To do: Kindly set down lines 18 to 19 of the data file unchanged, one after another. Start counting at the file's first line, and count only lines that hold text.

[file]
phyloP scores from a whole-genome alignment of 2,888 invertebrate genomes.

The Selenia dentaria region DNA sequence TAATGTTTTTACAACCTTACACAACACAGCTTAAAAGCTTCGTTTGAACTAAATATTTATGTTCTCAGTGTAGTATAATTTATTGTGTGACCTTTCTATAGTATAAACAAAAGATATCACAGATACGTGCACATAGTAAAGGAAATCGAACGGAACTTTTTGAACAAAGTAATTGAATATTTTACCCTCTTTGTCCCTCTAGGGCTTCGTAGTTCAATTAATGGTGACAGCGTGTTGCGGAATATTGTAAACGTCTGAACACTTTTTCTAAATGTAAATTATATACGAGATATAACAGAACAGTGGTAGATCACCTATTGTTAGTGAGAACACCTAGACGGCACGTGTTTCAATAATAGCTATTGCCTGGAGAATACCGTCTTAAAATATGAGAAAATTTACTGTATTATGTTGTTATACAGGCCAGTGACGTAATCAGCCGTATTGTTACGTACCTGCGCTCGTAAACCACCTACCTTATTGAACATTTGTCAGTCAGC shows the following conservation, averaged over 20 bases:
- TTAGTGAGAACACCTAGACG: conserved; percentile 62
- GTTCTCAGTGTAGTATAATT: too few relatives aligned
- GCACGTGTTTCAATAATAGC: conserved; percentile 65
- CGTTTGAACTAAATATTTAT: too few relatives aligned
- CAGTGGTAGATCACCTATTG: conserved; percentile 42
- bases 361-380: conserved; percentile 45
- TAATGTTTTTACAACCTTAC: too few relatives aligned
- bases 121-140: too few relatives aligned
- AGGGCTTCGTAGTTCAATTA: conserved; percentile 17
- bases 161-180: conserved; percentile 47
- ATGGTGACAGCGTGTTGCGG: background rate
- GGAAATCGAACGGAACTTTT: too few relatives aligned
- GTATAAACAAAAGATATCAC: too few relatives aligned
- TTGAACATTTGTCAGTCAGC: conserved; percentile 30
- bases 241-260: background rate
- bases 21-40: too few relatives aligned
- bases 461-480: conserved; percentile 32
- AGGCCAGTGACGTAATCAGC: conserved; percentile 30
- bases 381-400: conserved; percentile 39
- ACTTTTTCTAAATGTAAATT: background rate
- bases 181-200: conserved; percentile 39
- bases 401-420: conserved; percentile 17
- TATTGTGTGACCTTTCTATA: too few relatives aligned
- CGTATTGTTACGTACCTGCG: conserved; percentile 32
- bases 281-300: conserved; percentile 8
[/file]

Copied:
- bases 21-40: too few relatives aligned
- bases 461-480: conserved; percentile 32